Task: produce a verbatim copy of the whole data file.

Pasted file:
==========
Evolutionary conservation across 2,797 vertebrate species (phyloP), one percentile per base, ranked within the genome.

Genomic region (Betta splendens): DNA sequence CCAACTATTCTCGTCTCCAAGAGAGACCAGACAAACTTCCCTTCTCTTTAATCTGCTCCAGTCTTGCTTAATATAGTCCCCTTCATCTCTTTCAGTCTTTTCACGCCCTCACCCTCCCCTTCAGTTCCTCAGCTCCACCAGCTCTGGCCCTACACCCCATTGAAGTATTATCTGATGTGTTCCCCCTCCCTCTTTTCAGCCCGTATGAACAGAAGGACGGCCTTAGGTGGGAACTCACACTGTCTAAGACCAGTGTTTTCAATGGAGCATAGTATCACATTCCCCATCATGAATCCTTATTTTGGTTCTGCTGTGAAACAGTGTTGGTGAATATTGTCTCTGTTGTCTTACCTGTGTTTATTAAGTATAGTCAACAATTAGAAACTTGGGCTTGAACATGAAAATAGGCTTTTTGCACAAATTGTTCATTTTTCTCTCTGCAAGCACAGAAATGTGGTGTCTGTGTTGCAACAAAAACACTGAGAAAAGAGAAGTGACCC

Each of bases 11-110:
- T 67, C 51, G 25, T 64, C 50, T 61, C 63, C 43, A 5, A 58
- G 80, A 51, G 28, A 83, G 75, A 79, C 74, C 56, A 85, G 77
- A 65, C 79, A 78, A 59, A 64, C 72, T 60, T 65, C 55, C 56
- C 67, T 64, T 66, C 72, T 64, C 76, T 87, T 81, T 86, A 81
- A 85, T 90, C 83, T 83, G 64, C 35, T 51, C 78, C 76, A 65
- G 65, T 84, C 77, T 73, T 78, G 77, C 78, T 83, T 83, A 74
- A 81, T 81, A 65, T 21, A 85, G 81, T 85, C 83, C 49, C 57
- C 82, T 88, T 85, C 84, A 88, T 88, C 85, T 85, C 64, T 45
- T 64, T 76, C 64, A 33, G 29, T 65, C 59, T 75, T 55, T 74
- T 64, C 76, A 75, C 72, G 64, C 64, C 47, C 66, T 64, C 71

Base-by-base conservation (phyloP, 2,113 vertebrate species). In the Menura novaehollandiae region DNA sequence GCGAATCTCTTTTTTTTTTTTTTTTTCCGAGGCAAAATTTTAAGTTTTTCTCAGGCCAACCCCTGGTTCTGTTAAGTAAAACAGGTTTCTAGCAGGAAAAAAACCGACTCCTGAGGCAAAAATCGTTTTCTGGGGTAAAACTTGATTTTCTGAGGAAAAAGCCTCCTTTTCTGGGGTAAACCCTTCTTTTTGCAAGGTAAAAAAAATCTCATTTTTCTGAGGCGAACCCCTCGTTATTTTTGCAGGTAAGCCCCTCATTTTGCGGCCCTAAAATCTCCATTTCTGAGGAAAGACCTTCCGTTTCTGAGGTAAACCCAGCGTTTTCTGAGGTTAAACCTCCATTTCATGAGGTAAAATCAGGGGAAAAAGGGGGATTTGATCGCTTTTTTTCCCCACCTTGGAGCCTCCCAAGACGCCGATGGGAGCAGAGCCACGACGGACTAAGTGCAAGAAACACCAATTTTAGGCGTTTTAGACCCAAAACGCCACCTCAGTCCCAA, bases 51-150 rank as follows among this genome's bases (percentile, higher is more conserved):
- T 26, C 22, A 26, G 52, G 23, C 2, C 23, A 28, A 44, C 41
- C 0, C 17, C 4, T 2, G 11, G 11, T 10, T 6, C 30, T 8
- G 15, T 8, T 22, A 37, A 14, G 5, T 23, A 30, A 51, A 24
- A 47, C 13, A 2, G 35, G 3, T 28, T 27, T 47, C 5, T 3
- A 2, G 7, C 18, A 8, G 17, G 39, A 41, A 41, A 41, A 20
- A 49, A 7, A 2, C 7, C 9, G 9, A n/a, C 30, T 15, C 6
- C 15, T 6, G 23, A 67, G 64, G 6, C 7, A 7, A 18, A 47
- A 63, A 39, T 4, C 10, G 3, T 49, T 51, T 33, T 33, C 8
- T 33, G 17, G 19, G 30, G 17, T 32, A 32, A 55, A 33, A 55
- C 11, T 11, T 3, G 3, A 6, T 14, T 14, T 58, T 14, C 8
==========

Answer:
Evolutionary conservation across 2,797 vertebrate species (phyloP), one percentile per base, ranked within the genome.

Genomic region (Betta splendens): DNA sequence CCAACTATTCTCGTCTCCAAGAGAGACCAGACAAACTTCCCTTCTCTTTAATCTGCTCCAGTCTTGCTTAATATAGTCCCCTTCATCTCTTTCAGTCTTTTCACGCCCTCACCCTCCCCTTCAGTTCCTCAGCTCCACCAGCTCTGGCCCTACACCCCATTGAAGTATTATCTGATGTGTTCCCCCTCCCTCTTTTCAGCCCGTATGAACAGAAGGACGGCCTTAGGTGGGAACTCACACTGTCTAAGACCAGTGTTTTCAATGGAGCATAGTATCACATTCCCCATCATGAATCCTTATTTTGGTTCTGCTGTGAAACAGTGTTGGTGAATATTGTCTCTGTTGTCTTACCTGTGTTTATTAAGTATAGTCAACAATTAGAAACTTGGGCTTGAACATGAAAATAGGCTTTTTGCACAAATTGTTCATTTTTCTCTCTGCAAGCACAGAAATGTGGTGTCTGTGTTGCAACAAAAACACTGAGAAAAGAGAAGTGACCC

Each of bases 11-110:
- T 67, C 51, G 25, T 64, C 50, T 61, C 63, C 43, A 5, A 58
- G 80, A 51, G 28, A 83, G 75, A 79, C 74, C 56, A 85, G 77
- A 65, C 79, A 78, A 59, A 64, C 72, T 60, T 65, C 55, C 56
- C 67, T 64, T 66, C 72, T 64, C 76, T 87, T 81, T 86, A 81
- A 85, T 90, C 83, T 83, G 64, C 35, T 51, C 78, C 76, A 65
- G 65, T 84, C 77, T 73, T 78, G 77, C 78, T 83, T 83, A 74
- A 81, T 81, A 65, T 21, A 85, G 81, T 85, C 83, C 49, C 57
- C 82, T 88, T 85, C 84, A 88, T 88, C 85, T 85, C 64, T 45
- T 64, T 76, C 64, A 33, G 29, T 65, C 59, T 75, T 55, T 74
- T 64, C 76, A 75, C 72, G 64, C 64, C 47, C 66, T 64, C 71

Base-by-base conservation (phyloP, 2,113 vertebrate species). In the Menura novaehollandiae region DNA sequence GCGAATCTCTTTTTTTTTTTTTTTTTCCGAGGCAAAATTTTAAGTTTTTCTCAGGCCAACCCCTGGTTCTGTTAAGTAAAACAGGTTTCTAGCAGGAAAAAAACCGACTCCTGAGGCAAAAATCGTTTTCTGGGGTAAAACTTGATTTTCTGAGGAAAAAGCCTCCTTTTCTGGGGTAAACCCTTCTTTTTGCAAGGTAAAAAAAATCTCATTTTTCTGAGGCGAACCCCTCGTTATTTTTGCAGGTAAGCCCCTCATTTTGCGGCCCTAAAATCTCCATTTCTGAGGAAAGACCTTCCGTTTCTGAGGTAAACCCAGCGTTTTCTGAGGTTAAACCTCCATTTCATGAGGTAAAATCAGGGGAAAAAGGGGGATTTGATCGCTTTTTTTCCCCACCTTGGAGCCTCCCAAGACGCCGATGGGAGCAGAGCCACGACGGACTAAGTGCAAGAAACACCAATTTTAGGCGTTTTAGACCCAAAACGCCACCTCAGTCCCAA, bases 51-150 rank as follows among this genome's bases (percentile, higher is more conserved):
- T 26, C 22, A 26, G 52, G 23, C 2, C 23, A 28, A 44, C 41
- C 0, C 17, C 4, T 2, G 11, G 11, T 10, T 6, C 30, T 8
- G 15, T 8, T 22, A 37, A 14, G 5, T 23, A 30, A 51, A 24
- A 47, C 13, A 2, G 35, G 3, T 28, T 27, T 47, C 5, T 3
- A 2, G 7, C 18, A 8, G 17, G 39, A 41, A 41, A 41, A 20
- A 49, A 7, A 2, C 7, C 9, G 9, A n/a, C 30, T 15, C 6
- C 15, T 6, G 23, A 67, G 64, G 6, C 7, A 7, A 18, A 47
- A 63, A 39, T 4, C 10, G 3, T 49, T 51, T 33, T 33, C 8
- T 33, G 17, G 19, G 30, G 17, T 32, A 32, A 55, A 33, A 55
- C 11, T 11, T 3, G 3, A 6, T 14, T 14, T 58, T 14, C 8